And I feel like it makes everyone feel a little nervous, even though they may not know why. I watch everyone snapping photographs, ignoring life that is going on around them in a vain attempt to capture time and control it. And we can’t.
The world changes and I hold my breath and try to step back and see it from a distance because I don’t want to be afraid.
And, you know, it’s good. In spite of the capriciousness of time, if you step back until it is quiet, it is so clear how good life really is.
There are still great unknowns and things out there we have yet to discover, and we are so lucky to be here, right now. I tell my children that every day.
You are so lucky.
(And they know if they don’t agree, I will remind them that they do NOT have to live with pants eating plants, so they really are very lucky.)
There is so much good we need to do, and so much good to find–so many things to discover and so many things on the horizon.
It’s hard not to lose your way, simply because the possibilities are endless. It’s exciting and terrifying and wonderful.
The world is changing, and we are changing it.
We make the difference, we spread the good.
Everything we choose to become ripples across the earth, because we are all linked together, you and I, and our enemies and our friends.
We are all part of the human family, out here, alone in a vast solar system, on the edge of an even more enormous galaxy in an endless, timeless universe.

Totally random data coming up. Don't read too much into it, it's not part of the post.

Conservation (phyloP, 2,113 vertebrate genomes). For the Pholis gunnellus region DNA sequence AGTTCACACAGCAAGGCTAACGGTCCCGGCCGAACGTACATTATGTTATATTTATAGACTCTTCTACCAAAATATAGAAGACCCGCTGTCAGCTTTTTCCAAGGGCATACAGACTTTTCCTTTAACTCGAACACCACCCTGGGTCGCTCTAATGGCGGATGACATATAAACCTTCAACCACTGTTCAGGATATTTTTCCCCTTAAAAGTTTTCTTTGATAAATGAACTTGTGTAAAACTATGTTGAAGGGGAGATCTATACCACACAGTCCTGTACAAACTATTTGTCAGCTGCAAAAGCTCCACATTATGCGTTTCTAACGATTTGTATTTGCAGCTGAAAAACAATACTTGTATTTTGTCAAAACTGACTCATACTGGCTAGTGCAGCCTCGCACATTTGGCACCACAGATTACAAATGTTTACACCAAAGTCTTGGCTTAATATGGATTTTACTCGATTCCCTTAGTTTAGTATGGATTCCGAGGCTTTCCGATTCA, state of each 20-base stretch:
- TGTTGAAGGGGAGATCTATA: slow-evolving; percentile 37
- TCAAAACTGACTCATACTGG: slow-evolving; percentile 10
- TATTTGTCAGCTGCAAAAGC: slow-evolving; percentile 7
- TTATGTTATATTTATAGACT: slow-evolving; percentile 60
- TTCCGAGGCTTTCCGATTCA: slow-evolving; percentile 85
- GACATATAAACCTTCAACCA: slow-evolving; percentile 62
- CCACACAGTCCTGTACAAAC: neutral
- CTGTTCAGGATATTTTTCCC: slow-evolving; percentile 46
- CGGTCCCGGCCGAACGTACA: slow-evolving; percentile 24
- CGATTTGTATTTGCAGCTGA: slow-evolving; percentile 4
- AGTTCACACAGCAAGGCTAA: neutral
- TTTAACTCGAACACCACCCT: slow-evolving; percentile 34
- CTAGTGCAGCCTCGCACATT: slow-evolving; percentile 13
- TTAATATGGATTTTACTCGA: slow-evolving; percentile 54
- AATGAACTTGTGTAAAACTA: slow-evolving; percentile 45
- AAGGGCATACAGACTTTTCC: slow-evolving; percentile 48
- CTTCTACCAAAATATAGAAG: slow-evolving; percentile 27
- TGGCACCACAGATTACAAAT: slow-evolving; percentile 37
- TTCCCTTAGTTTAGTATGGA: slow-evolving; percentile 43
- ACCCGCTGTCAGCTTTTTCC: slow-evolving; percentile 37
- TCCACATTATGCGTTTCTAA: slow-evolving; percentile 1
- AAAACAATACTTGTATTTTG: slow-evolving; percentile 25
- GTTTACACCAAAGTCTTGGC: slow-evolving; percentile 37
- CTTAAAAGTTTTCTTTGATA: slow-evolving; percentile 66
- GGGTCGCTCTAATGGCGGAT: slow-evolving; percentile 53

Here we all are. In this together.
Every choice we make echoes across time and reverberates through every other human being on this earth.
We are powerful.
It is our day to day, humdrum, little recognized kindness and goodness that truly powers the beauty and energy that fills the earth and moves people to try harder to be a little better.
I wonder if we even comprehend how our actions and thoughts of good and the choice to face another day with grace and courage truly effect the entire world.
If you feel like you are not making much of a difference, please know that you are. You are important to this world. You in all your flawed glory. And when it gets hard, because it does, remember it.
Life, after all, is made up of little things. Our life, our being, physically, is made up of little heart beats. Let that little heart stop beating, and life in this world ceases. The great sun is a mighty force in the universe, but we receive the blessings of his rays because they come to us as little beams, which, taken in the aggregate, fill the whole world with sunlight. The dark night is made pleasant by the glimmer of what seem to be little stars; and so the true Christian life is made up of little Christ-like acts performed this hour, this minute—…wherever our life and acts may be cast. –David O. McKay
After all, a waterfall begins with only one drop of water, and look what comes from that.*